April 12, 2024

Unbridled capitalism


Founded by Drew Pearson 1932

Unbridled capitalism

By Douglas Cohn and Eleanor Clift

WASHINGTON – We know the Pope is Catholic, but some conservatives aren’t sure he’s a capitalist, not that the two necessarily go together. In recent days, Pope Francis has questioned what he calls “unbridled capitalism,” and some Vatican watchers wonder what this means together with his apparent wish to return the Catholic Church to its roots as an advocate for the poor.

He says the greatest problem with capitalism is the disparity of wealth between the haves and the have-nots. He’s right, and that’s not a radical view. Examples abound every day of the widening gap, some laughable, some ludicrous. It’s as though we’ve returned to the days of the Robber Barons, when there were diamonds in the champagne glasses, and party guests had to rummage through their cake to see if they scored a precious jewel.

Today’s excesses of wealth boggle the mind. Phil Knight, co-founder of Nike, has donated over a $100 million dollars to the University of Oregon football team, making it the single most pampered team in the league with locker rooms so plush they could double as a spa. Texas billionaire T. Boone Pickens similarly showers money on the University of Oklahoma football team, his alma mater, where he is celebrated for his generosity.

The intent here is not to single out these two men for an inappropriate use of their wealth. Both are well known for their philanthropic efforts and give to a variety of good causes. They are not abusing their wealth, but they are symbolic of an entire class of billionaires relatively new to the scene and reminiscent of an earlier era in American life, when the Robber Barons stood atop the pyramid of wealth.

We’ve seen a hollowing out of the middle class, and when people are asked in various surveys what they think the problem is, they respond that the game is rigged against them, and they’re right. The extraordinary wealth being created by and for a small slice of the population is accomplished in tandem with the political system, which favors the Phil Knights and T. Boone Pickens of the world, people with the means to curry favor and buy influence.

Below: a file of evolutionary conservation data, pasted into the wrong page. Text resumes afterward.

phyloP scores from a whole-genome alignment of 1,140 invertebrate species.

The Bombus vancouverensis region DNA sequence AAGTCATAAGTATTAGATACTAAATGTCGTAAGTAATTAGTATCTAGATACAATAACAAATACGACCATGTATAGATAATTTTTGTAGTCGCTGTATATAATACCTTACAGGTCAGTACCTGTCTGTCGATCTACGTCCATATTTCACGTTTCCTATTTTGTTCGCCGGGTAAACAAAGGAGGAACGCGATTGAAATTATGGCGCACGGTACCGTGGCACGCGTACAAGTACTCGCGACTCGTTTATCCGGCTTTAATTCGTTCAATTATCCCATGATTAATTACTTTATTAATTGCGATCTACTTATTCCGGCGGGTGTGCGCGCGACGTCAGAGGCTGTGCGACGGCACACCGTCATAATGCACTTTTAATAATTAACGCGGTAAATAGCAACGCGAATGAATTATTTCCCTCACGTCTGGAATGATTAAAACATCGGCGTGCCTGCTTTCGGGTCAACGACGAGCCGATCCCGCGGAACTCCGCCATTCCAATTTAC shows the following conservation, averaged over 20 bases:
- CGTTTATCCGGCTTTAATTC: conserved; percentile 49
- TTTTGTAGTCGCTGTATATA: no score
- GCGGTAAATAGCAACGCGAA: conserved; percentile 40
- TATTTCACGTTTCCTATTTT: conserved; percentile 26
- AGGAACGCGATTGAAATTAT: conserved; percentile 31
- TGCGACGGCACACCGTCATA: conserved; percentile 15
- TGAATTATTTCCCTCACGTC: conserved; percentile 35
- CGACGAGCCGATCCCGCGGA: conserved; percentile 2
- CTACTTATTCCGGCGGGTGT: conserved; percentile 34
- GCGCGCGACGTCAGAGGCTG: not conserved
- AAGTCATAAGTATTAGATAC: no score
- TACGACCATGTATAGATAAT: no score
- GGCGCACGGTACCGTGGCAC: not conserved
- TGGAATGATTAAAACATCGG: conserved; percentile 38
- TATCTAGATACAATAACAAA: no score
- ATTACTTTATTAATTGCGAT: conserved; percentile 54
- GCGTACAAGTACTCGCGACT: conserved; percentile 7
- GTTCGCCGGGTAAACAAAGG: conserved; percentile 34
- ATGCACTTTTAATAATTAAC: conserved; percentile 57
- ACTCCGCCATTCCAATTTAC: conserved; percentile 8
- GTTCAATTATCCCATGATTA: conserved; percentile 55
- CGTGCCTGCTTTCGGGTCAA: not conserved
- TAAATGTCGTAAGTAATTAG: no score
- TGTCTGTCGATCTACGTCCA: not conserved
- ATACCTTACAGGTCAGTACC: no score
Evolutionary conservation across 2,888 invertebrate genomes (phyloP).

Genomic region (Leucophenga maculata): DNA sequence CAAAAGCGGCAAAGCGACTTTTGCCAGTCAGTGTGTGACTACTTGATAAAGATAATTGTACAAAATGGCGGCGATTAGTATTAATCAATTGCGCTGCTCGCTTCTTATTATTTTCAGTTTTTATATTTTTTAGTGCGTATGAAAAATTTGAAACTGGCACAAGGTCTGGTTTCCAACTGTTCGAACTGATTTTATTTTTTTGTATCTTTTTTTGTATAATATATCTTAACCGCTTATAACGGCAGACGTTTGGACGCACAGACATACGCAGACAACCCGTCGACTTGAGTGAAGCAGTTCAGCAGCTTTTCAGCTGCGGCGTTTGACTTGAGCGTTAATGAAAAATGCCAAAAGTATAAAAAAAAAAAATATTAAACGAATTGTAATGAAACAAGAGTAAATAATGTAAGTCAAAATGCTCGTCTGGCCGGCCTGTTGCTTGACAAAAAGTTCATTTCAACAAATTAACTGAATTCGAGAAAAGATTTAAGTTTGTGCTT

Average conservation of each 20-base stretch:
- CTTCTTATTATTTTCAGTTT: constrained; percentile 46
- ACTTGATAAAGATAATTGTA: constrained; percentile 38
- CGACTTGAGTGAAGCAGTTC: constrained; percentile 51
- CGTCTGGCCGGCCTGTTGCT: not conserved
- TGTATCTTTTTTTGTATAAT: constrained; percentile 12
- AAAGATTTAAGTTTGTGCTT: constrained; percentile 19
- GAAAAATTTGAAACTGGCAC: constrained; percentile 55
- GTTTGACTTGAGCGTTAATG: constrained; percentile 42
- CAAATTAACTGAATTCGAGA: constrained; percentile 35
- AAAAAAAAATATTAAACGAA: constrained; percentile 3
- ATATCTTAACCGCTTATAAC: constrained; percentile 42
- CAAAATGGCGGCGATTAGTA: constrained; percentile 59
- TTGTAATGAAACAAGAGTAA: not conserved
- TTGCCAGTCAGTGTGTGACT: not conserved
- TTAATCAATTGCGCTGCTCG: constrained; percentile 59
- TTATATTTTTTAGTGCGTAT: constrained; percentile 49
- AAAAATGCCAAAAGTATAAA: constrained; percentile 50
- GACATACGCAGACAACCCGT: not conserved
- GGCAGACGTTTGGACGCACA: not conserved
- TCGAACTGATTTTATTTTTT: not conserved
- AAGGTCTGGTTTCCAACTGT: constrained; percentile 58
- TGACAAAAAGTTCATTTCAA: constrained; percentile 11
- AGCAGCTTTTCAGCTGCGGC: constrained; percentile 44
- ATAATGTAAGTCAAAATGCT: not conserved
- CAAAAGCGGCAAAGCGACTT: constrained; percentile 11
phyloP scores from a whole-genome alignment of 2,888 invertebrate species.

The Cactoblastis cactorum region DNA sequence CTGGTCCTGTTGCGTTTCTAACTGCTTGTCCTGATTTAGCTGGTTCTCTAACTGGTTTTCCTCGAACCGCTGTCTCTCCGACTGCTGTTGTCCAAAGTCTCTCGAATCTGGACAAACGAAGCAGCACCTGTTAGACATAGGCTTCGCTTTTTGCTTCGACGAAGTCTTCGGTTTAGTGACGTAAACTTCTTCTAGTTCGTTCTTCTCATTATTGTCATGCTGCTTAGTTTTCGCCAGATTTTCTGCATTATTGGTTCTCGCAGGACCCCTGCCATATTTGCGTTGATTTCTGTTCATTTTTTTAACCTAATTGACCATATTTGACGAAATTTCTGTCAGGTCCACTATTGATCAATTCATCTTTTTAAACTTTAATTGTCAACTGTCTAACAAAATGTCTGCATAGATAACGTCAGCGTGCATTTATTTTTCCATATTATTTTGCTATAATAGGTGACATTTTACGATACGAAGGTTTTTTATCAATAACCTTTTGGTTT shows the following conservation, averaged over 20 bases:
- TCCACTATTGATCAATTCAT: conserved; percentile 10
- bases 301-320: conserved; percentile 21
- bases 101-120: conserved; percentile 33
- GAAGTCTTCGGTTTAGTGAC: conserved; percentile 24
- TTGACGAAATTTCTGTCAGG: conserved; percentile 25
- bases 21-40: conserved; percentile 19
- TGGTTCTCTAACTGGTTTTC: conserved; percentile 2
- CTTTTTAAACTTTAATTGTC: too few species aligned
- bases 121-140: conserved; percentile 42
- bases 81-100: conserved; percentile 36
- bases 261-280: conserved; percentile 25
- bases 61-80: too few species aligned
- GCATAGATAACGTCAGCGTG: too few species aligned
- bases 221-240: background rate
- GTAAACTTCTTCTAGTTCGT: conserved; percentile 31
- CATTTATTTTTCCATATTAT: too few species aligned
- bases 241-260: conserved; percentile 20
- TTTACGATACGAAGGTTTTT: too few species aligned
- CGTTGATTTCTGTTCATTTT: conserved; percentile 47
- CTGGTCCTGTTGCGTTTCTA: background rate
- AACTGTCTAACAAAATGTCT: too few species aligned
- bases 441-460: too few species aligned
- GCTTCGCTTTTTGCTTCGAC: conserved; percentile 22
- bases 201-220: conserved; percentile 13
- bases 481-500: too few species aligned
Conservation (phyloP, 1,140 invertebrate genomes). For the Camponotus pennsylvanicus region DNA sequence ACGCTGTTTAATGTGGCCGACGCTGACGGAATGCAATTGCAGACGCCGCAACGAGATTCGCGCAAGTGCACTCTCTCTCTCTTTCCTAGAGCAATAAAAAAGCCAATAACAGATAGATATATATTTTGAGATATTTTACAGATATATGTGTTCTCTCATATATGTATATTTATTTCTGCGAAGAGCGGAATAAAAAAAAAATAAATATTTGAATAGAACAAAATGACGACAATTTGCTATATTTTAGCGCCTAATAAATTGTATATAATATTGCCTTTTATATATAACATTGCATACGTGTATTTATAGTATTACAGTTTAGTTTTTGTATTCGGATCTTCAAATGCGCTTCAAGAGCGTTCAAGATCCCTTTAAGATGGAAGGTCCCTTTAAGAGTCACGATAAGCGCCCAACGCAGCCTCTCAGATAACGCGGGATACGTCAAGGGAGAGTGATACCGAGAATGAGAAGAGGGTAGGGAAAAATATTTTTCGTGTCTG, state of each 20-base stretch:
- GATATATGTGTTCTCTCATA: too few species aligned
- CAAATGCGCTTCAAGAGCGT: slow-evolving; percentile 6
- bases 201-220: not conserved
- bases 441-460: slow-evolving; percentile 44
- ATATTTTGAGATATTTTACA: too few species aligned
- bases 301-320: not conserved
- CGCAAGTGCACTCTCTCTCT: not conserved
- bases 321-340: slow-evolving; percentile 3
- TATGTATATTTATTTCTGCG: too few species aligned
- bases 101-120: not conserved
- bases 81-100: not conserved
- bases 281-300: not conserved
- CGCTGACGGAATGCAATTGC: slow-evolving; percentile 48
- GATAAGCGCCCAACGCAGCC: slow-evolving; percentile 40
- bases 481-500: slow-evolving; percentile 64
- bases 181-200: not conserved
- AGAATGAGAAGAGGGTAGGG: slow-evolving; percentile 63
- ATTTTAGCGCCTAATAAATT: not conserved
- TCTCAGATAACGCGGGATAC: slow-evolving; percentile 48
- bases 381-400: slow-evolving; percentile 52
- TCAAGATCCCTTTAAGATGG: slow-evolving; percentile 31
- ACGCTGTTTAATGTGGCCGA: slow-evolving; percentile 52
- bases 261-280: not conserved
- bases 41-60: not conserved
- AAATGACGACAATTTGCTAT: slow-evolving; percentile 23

It’s not a new saying, and it’s a cliché, that we have the best Congress money can buy.  People with money have the most skin in the game on Capitol Hill. Like the Robber Barons before them, they are battling for monopolies, to crush the opposition, to create an uneven playing field for their benefit.

The Citizens United decision in 2010 opened the floodgates where moneyed interests, from big corporations to single individuals like Las Vegas tycoon Sheldon Adelson, can pour money into political ads and fund their favored candidates with almost no restraint.

It took the Pope to speak out and recognize what is happening as a real danger, and now it’s up to the political system to respond as it did in the early 1900’s when progressive reformer Teddy Roosevelt emerged to take on the big banks and moneyed interests of his day to enforce anti-trust legislation.

There is an opening today in our political discourse, and for an enterprising politician, to pick up on what the Pope has said and campaign on a platform of reform. If the problems created by the disparity in wealth aren’t addressed, there will be social disruption consequences. The lid can’t be kept on the simmering resentment forever.

The most optimistic scenario is a modern progressive era with a rise of the reformers like we witnessed early in the last century. It will take a movement and creative leaders who understand how taxation, fairness, the rise of the Robber Barons, the depressed minimum wage – how it all ties together. After all, unbridled capitalism is not capitalism at all. It’s a rigged playing field.

© 2013 U.S. News Syndicate, Inc.

Distributed by U.S. News Syndicate, Inc.


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